Bitfinex Stops Accepting Fiat Deposits as More Banks Cut Ties

Bitfinex’s banking arrangements have been unclear since it lost access to Wells Fargo's banking services in 2017.

Bitcoin’s biggest exchange, Bitfinex, has suspended all fiat deposits and stopped accepting bank transfers, just days after the exchange denied rumors that its operations are on the brink of insolvency.

The latest suspension, however, raises fundamental questions regarding the exchange’s ability to continue operating as it is once again fully cut off from the monetary system in a situation that is eerily reminiscent of a case that led similar venues to bankruptcy.

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The crypto industry outlet The Block, which first broke the news, said Bitfinex was banking with HSBC through a private account of Global Trading Solutions. However, it’s not clear if the lender has blocked the crypto venue or what alternative channels will be considered to solve these transmission delays. In all cases, the complexity and scale involved mean that it is taking some time to return to normal payment cycles, though Bitfinex “expects the situation to normalize within a week.”

Bitfinex’s banking arrangements have been unclear since it lost access to Wells Fargo as its correspondent bank in April 2017. The British Virgin Islands-based company, which currently handles around half a billion in bitcoin trading volumes, opened a Polish bank account in November 2017 to begin trading euro pairs.

Bitcoin Price Reacts

Also in February, ING, the Netherlands’ largest financial services company, confirmed that Bitfinex holds a bank account with it, while questions mount over a digital token linked to its backers.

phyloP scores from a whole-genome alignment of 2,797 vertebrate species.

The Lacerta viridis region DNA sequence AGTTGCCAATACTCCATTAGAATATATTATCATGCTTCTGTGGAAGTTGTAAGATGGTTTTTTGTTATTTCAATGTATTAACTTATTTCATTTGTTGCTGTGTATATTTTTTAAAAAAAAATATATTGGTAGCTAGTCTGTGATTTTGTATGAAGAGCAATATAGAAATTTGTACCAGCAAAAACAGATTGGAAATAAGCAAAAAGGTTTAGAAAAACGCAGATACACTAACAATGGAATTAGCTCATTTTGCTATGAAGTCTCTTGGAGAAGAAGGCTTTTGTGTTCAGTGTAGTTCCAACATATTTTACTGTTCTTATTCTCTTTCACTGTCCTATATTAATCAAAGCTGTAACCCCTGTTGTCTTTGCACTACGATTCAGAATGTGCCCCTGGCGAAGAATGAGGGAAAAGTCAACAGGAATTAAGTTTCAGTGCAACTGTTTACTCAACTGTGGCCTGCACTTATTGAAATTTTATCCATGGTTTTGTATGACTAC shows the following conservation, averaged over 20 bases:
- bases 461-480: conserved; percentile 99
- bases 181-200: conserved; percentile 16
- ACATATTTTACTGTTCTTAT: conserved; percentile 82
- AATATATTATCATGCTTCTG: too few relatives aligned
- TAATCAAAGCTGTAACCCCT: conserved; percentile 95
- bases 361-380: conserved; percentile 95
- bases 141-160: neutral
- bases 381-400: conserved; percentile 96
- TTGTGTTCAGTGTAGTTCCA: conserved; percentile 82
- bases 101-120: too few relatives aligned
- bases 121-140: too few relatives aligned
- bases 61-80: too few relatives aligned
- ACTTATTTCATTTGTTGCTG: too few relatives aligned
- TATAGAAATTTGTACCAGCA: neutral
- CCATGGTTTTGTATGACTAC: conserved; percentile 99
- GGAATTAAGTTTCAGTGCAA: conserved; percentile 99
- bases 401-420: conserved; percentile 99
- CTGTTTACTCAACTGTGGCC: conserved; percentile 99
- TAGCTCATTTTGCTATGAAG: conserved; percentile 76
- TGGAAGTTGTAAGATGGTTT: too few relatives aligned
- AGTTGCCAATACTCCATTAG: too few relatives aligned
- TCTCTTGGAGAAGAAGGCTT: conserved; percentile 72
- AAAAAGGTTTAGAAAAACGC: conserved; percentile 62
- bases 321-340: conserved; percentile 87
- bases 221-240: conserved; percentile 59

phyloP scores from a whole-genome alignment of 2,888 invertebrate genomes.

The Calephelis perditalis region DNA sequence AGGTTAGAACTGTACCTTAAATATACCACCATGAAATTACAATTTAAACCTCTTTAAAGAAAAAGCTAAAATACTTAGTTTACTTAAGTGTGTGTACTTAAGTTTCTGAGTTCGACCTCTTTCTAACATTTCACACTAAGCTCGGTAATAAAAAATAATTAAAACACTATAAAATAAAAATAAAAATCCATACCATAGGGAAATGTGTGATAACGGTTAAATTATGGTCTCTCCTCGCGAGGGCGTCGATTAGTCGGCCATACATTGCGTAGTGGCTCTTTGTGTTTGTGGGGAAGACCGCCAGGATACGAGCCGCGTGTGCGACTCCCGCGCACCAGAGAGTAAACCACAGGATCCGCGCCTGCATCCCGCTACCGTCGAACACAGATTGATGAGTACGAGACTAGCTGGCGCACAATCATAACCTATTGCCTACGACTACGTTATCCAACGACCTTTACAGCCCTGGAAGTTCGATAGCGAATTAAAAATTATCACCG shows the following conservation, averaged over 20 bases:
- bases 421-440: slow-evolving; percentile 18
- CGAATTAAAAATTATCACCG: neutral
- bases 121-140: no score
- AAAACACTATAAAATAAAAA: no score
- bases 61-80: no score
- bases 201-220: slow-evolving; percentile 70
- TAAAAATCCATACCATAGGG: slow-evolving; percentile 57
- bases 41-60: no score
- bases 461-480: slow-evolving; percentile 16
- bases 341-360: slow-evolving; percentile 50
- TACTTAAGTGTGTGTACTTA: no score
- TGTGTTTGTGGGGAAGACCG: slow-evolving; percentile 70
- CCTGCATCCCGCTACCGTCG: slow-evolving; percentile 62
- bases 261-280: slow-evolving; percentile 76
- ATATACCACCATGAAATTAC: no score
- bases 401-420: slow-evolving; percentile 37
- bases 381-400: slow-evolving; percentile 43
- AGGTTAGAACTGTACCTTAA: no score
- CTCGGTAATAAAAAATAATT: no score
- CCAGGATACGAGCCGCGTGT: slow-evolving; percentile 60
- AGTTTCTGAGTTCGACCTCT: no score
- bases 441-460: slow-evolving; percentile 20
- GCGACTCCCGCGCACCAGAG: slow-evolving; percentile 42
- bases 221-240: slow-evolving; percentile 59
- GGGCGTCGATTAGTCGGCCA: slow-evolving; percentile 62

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Bitfinex has created a complex structure to move funds within the banking system to stay in the game. Part of this, it used a string of third-party accounts based in Panama City.

Adding to its woes, Bitfinex was recently subject of scrutiny by the US regulators who asked the exchange to provide more information about Tethers, ‎which are tokens backed by US dollar deposits, with each ‎token always worth one dollar, as the two entities share the ‎same CEO, Jan Ludovicus van der Velde.‎ The CFTC also fined Bitfinex $75,000 in 2017 for offering illegal off-exchange commodity transactions without being registered as a futures commission merchant.

It may be the case, therefore, that banks are now entering into the fray to enforce CFTC’s action.

Bitcoin’s price at Bitfinex instantly reacted to the news, dropping to a three-week low below the $6,400 mark, seemingly detaching from a recent bull run off September lows.

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